17.11.09

20/20 Hindsight: Surprise! It was Manny Pacquiao's Power That Made the Difference Against Miguel Cotto

Even with a few days for it to sink in, I'm still doing a bit of mental digestion of Manny Pacquiao's 12th-round TKO of Miguel Cotto. It isn't the result (which I correctly predicted, if I may toot my own horn a bit), or the seven titles in weight classes, or even the hype already building as fans salivate over a possible meeting between Pac Man and Floyd Mayweather (the early line is already set!).

Instead, what stands out to me as something to ponder is that in what many people billed as a contest between speed and power, it was Pacquiao's power that was really the deciding factor. The telling quote in the aftermath of the fight came from Cotto trainer Joe Santiago:

"He hit harder than we expected and he was a lot stronger than we expected."


Think about that for a moment. It's a much different song than the ones sung by David Diaz or Oscar De La Hoya pointing to Pacquiao's quickness as the main cause of their defeats. Oscar even went as far as to suggest he didn't think Manny hit that hard.

For the first few rounds, though, Cotto was able to handle, if not completely neutralize, Pac Man's speed. He did so mostly by staying busy with his jab and capitalizing on his reach, plus throwing in the occasional counter shot.

Pacquiao had already started stepping it up toward the end of the second round, perhaps proving Freddie Roach's assertion that Manny wasn't following their preferred strategy. Still, it was only after Cotto tasted some flush shots - especially the left to the chin that dropped him in the latter stages of the fourth round - that he looked like he was lost, essentially fighting while going backward for the remainder of the bout.

Manny's high KO percentage and reputation as an action fighter somewhat obscure the fact that he didn't really have fearsome one-shot power at featherweight or super featherweight. He couldn't keep Juan Manuel Marquez down despite dropping him three times in their first meeting and lost to Erik Morales in their first fight. At 130, Oscar Larios, Marco Antonio Barrera and Marquez (again) all escaped with decision losses.

Since moving up to lightweight and beyond, though, Pacquiao has stopped everyone he's faced, suggesting his pure punching power is peaking. The punch that turned Ricky Hatton's lights out was just about the perfect evidence, and the knockdown shot from this past Saturday was a great Exhibit B.

That's not to say that Pacquiao's speed and knack for throwing punches from unorthodox angles didn't bother Cotto, because they clearly did. But for a guy that had already been in with Shane Mosley and Antonio Margarito, no slouches in the power department themselves (though Tony may have had some, um, help), to be so affected by shots landed by a man who had campaigned two weight classes lower the previous year is truly remarkable.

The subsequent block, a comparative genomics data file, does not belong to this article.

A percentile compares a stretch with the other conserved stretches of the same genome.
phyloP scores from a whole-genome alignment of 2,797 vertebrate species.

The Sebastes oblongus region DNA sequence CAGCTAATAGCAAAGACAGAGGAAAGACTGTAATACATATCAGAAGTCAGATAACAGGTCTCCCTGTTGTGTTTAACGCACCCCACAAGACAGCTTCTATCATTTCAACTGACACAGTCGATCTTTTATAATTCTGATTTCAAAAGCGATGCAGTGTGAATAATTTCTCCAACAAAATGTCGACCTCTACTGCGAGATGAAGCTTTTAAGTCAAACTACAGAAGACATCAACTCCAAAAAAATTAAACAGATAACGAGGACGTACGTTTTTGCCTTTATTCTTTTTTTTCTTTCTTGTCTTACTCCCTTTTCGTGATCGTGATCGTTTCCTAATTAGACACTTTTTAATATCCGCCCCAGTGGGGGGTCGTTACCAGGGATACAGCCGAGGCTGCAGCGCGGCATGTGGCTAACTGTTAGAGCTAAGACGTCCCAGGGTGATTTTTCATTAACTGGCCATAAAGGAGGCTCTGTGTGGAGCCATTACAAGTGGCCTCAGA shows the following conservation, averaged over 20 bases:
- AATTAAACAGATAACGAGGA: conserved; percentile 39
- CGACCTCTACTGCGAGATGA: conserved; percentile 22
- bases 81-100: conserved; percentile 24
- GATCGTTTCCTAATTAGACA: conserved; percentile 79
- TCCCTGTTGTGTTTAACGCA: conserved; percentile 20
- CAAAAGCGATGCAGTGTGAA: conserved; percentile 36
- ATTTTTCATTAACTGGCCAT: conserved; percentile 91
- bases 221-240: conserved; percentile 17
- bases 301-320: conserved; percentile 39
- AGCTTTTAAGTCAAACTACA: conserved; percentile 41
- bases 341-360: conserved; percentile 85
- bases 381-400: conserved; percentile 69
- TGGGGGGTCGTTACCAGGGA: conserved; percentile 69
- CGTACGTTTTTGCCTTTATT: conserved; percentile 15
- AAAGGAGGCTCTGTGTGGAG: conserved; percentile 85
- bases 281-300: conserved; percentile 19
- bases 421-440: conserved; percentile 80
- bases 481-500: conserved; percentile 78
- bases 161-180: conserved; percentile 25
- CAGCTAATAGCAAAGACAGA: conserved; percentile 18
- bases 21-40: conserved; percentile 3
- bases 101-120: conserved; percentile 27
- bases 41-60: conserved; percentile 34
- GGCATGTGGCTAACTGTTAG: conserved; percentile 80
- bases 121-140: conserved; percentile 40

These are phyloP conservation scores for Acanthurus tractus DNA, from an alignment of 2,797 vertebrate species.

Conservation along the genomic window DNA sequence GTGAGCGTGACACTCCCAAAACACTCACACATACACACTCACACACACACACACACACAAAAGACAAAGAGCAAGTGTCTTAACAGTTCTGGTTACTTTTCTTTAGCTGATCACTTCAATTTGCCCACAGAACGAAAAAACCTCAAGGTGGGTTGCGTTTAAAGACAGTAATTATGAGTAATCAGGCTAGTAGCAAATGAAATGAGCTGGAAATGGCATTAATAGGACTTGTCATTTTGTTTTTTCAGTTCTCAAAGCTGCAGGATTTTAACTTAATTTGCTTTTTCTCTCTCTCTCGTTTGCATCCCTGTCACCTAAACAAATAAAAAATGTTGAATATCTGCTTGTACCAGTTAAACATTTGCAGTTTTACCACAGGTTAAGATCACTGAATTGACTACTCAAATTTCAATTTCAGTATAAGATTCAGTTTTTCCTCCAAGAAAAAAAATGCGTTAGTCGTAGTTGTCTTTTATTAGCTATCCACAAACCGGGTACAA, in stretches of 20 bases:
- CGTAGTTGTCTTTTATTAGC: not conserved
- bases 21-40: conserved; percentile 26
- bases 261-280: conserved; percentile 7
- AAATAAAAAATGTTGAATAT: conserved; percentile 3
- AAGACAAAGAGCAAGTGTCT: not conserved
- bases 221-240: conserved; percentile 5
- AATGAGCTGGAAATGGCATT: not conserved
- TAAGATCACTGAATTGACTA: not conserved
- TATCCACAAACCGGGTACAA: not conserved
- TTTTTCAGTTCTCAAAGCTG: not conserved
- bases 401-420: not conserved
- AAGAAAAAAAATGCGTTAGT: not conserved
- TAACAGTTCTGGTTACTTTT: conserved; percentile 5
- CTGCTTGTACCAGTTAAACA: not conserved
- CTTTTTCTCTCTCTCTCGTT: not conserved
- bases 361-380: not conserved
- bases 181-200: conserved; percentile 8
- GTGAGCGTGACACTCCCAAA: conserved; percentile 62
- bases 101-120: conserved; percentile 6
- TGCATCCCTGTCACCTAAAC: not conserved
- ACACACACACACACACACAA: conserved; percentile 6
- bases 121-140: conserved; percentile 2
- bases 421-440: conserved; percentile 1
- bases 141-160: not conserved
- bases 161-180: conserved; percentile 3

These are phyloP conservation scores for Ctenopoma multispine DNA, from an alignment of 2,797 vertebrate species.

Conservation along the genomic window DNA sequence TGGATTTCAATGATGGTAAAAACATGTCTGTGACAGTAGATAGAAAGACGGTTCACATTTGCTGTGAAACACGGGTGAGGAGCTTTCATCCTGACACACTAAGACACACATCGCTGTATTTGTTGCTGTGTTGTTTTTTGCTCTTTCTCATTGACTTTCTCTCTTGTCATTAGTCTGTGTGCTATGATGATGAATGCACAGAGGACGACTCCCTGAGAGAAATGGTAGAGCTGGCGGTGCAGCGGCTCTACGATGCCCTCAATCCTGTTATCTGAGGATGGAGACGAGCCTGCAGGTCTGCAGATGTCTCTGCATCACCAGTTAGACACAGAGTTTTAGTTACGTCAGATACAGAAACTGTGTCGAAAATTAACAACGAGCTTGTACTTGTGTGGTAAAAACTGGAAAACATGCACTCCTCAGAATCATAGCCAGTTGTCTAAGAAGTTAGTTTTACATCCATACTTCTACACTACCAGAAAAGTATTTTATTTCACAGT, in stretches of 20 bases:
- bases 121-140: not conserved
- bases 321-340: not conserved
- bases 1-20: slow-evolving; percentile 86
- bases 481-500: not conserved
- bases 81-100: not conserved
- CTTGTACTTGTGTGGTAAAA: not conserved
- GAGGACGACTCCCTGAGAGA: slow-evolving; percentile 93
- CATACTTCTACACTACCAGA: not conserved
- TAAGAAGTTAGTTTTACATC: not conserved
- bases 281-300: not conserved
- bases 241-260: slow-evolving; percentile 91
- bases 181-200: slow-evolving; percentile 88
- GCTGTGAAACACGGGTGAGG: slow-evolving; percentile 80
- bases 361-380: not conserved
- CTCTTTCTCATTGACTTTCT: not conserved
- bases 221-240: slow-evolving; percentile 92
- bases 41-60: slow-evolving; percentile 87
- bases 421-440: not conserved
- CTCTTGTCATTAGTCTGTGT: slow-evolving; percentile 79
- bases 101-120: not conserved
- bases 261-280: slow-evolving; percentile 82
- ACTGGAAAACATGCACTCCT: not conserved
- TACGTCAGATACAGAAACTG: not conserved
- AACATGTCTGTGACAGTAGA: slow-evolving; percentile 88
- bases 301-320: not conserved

Should the megafight with Mayweather ever becomes a reality, it's that power that very well could prove to be the x-factor. Both men are exceptionally fast, meaning any edge in speed either way will be a tiny one. Floyd gets the nod in lateral movement and ring generalship, though Pacquiao has made vast improvements in both areas over a relatively short period of time.

If Pac Man can land clean shots against Mayweather - and yes, that's a big if due to Floyd's defensive wizardry - Money may very well find that he's up against the hardest hitting welterweight he's ever faced. A week ago, I wouldn't have believed it, but it's hard to discount that line of thinking now.

Posted by The Franchise

3 comments:

uatu said...

are you sure about Floyd getting the nod in lateral movement?

Who would win a footrace between the two?

Who can shuffle faster side to side?

Who can change directions more quickly?

Are you sure Manny isn't as fast if not faster in that department?

The Franchise said...

No, I'm not sure, and won't be until I see them in the ring together. My gut feeling is that Manny has the slightly faster hands and Floyd has the slightly faster legs. I'm guessing the differences between them in both categories will be so slight that they won't make the difference in the fight. Things that could? Mayweather's technical superiority and defensive mastery, or Pacquiao's fight-changing power and unorthodox punching angles.

uatu said...

I believe tht Floyd has the faster reflexes in reacting to his opponent, as far as getting his head out of the way, moving his upperbody, placing his hands where he wants them when he wants them, and his feet.